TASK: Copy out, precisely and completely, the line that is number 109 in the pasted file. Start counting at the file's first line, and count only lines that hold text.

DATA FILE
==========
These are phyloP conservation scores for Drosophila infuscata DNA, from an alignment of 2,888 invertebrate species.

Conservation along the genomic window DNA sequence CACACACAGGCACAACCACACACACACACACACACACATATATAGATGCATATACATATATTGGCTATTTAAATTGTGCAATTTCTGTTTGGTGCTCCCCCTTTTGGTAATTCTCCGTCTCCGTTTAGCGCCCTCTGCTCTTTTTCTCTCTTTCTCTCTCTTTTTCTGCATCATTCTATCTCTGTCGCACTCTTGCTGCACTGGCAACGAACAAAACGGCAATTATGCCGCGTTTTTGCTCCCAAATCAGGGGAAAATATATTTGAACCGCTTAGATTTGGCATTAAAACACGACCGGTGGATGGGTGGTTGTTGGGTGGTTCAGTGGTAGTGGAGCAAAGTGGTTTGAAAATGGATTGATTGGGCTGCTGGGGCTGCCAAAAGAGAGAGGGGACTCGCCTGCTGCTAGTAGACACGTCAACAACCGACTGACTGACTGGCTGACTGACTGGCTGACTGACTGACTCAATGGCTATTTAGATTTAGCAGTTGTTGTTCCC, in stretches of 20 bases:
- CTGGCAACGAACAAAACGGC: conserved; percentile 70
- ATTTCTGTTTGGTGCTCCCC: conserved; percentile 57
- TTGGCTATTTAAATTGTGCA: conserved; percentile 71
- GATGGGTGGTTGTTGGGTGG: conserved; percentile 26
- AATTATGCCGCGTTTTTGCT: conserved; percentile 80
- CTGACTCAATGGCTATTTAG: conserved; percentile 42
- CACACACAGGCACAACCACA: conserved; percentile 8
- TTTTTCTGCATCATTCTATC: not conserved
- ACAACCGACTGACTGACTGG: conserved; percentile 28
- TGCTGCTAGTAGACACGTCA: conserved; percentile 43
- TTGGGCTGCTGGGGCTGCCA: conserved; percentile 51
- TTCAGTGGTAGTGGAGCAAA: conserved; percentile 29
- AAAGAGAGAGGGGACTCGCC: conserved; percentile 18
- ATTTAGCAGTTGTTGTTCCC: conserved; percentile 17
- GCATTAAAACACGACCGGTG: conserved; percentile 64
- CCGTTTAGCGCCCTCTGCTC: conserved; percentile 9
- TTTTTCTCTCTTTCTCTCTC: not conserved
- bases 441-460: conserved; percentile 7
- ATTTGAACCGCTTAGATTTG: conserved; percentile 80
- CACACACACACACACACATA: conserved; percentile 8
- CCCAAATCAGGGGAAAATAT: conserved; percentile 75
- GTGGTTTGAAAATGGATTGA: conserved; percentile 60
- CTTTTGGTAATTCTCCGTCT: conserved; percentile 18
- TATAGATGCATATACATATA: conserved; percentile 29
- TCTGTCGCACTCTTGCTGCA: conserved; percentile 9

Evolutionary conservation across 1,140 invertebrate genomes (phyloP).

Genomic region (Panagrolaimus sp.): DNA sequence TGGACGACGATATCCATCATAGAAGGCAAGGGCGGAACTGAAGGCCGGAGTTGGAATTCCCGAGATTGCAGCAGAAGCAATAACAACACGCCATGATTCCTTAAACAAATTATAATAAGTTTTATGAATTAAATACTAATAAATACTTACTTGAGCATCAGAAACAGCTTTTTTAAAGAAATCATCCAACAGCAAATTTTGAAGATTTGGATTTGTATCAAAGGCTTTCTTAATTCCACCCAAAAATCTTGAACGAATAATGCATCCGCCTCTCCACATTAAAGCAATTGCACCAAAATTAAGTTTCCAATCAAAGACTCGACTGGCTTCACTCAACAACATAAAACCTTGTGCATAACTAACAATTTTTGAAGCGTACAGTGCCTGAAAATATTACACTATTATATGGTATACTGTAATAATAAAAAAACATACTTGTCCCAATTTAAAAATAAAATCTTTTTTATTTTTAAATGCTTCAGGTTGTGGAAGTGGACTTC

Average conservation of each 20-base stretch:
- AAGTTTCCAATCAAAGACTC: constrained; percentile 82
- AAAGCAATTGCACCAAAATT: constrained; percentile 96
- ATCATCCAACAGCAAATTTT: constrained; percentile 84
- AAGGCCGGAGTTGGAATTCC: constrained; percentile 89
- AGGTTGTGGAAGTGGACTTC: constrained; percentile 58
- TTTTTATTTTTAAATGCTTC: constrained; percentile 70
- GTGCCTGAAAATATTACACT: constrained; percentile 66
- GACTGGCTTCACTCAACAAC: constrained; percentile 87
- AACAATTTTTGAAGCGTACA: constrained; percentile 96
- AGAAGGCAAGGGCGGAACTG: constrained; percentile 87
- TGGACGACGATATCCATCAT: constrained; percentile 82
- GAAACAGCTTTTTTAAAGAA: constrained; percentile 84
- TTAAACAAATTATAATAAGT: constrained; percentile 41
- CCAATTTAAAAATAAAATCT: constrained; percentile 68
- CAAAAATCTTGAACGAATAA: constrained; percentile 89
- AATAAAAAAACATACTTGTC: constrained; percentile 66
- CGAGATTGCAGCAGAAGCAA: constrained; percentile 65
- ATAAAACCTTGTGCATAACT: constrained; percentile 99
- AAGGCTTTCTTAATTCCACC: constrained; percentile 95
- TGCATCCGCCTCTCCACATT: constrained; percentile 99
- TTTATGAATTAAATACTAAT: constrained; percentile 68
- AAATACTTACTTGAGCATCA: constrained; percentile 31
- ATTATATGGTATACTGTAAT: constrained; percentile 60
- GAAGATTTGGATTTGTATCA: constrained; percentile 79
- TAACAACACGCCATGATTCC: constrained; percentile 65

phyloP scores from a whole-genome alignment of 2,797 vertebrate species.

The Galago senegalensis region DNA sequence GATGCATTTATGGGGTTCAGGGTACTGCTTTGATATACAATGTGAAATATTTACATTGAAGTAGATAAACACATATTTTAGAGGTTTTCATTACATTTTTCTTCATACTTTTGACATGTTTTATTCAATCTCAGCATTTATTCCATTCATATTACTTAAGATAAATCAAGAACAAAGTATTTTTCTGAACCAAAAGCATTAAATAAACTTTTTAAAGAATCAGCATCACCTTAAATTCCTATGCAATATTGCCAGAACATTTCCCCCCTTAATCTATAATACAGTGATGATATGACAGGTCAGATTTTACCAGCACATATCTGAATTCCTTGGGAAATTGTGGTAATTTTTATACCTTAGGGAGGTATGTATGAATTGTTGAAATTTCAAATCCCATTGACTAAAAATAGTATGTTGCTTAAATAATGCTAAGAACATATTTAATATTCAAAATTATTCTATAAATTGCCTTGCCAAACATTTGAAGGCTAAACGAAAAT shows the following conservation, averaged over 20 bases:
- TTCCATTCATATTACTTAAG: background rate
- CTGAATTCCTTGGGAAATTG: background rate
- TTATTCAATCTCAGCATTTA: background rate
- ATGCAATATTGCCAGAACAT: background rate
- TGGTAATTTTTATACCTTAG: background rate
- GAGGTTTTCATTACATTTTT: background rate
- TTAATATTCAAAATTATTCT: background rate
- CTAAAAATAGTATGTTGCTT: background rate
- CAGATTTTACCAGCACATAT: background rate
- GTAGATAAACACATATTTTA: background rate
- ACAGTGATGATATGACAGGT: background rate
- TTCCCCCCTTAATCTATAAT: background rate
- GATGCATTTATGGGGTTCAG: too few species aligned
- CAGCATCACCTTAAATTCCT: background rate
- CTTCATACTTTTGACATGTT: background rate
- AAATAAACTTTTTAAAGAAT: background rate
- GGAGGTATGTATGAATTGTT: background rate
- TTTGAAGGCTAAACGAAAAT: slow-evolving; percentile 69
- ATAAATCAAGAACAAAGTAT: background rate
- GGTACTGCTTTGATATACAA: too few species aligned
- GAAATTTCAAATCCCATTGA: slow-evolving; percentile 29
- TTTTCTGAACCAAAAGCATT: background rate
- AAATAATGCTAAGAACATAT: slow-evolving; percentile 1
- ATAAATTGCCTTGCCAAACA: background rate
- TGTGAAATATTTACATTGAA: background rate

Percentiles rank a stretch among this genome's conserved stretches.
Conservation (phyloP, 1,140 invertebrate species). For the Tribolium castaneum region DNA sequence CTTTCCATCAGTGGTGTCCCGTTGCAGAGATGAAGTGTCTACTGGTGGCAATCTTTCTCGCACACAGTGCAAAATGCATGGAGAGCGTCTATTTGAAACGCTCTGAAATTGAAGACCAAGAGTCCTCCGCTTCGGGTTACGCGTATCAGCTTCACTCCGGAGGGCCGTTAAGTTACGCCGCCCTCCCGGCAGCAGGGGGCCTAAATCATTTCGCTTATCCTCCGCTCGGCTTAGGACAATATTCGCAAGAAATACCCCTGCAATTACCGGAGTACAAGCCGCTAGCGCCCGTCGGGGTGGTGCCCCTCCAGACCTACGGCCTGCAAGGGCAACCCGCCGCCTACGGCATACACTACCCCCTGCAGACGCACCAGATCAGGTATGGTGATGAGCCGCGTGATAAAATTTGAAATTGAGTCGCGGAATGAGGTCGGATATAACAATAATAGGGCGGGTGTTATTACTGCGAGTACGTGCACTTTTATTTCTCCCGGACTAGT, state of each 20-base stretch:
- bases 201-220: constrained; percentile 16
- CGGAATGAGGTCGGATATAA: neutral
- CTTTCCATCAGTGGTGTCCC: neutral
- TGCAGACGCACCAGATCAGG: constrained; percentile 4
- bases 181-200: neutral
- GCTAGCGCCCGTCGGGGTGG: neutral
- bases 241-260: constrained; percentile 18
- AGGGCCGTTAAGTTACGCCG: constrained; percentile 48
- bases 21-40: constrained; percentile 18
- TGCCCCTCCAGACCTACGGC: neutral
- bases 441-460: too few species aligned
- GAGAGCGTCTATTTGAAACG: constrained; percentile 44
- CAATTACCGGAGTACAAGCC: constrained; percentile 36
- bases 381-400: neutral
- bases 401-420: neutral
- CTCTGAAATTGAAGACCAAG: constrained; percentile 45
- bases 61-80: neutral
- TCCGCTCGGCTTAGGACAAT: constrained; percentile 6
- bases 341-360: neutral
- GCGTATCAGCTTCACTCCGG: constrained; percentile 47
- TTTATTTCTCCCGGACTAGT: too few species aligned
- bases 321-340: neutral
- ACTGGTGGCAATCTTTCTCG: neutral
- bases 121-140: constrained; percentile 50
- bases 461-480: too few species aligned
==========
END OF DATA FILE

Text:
- bases 461-480: too few species aligned